Tibial Plateau Levelling Osteotomy (TPLO)
In dogs there is a joint called the stifle joint, or as we would view it, the knee of the dog. There is a ligament, called the cruciate ligament, that is positioned inside of the joint which maintains the joint and keeps it stable. Essentially, this ligament prevents the sliding forwards and backwards of the femur on the tibia bone. This ligament rupturing is one of the most common types of surgical corrections done on dogs by veterinarians and it is called the Tibial plateau levelling osteotomy (TPLO).
Contrary to most people’s thinking on this subject this incident is not due to a sudden injury that is traumatic, causing the rupture to occur. It is actually a very gradual process and it can occur in all breeds of dogs. There are some predisposed conditions that can lead to this condition such as degeneration of the ligament due to age, inflammation of a pre-existing nature, and abnormalities of an anatomical nature.
Early warning signs can include a mild lameness and stiffness and as the disease advances, the tear in the ligament grows, and the lameness becomes more noticeable. Once the ligament tears completely, the dog will not be able to support any weight on that leg. However, when time passes, the dog will begin to be able to use the limb in a limited sort of way. It is even very common for dogs to develop this condition in both knees, and it happens in one out of three dogs. Certain breeds of dogs are predisposed to this condition such as Labradors, Boxers, Rottweilers, and similar larger dogs.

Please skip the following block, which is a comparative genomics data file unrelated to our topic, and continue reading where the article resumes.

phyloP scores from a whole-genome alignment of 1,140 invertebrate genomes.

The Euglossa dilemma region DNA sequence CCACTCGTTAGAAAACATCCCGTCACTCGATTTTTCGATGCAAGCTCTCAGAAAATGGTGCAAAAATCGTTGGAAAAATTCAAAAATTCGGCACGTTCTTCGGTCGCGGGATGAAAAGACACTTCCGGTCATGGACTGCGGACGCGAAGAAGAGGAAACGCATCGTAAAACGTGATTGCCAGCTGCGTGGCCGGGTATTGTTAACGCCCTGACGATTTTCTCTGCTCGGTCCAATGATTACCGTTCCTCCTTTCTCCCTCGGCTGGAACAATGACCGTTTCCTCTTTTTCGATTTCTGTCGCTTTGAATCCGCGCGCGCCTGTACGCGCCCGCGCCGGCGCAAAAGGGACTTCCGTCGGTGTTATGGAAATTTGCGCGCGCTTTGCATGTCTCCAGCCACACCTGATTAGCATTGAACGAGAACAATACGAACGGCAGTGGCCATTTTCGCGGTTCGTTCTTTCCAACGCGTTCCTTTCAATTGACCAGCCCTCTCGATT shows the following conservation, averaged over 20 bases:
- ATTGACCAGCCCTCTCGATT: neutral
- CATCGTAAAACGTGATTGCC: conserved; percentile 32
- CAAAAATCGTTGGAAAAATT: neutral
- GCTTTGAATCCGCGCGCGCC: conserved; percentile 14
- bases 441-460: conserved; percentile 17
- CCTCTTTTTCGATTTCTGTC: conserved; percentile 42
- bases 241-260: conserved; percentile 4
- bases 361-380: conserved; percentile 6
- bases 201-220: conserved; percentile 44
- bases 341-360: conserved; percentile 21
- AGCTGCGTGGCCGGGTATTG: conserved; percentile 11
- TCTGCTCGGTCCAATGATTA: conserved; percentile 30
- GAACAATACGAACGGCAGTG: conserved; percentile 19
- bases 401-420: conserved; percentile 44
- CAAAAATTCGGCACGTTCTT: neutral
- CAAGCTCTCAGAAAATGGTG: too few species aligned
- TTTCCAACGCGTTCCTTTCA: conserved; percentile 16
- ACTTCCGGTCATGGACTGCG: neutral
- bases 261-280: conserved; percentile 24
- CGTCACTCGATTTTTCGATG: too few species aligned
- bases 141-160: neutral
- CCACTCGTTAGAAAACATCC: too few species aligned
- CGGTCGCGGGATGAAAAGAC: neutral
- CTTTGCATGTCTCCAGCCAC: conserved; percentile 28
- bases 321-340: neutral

The Tibial plateau levelling osteotomy (TPLO) process levels the slope of the tibial plateau in the stifle and fixes things so that the femur quits sliding down the plateau. This occurs because when the cranial cruciate ligament ruptures the tibial plateau slope, along with the muscular contractions of the leg muscles, causes the femur to slide down onto the top of the tibia bone, which is labelled as the tibial plateau.
All of these forces causes a high degree of excessive wear upon the cartilage of the joint, and pain is the result of all of the tissues around the joint being stretched in this process. Further injuries to the medial meniscus causes further disability and pain as this condition is allowed to continue.
After the repairs are made to the area, recovery is fairly rapid with the 50 per cent of the dogs being able to walk within 24 hours after the surgery. It has been found that most dogs will begin to walk within 5 days after the surgery. Within 2 weeks, dogs can begin to bear a moderate amount of weight, but caution is advised in order to keep the dog from going full tilt too soon. It is advised to walk the dog on a leash for two to four weeks after surgery to avoid a sudden run after a car or another dog, which might just be too much too soon.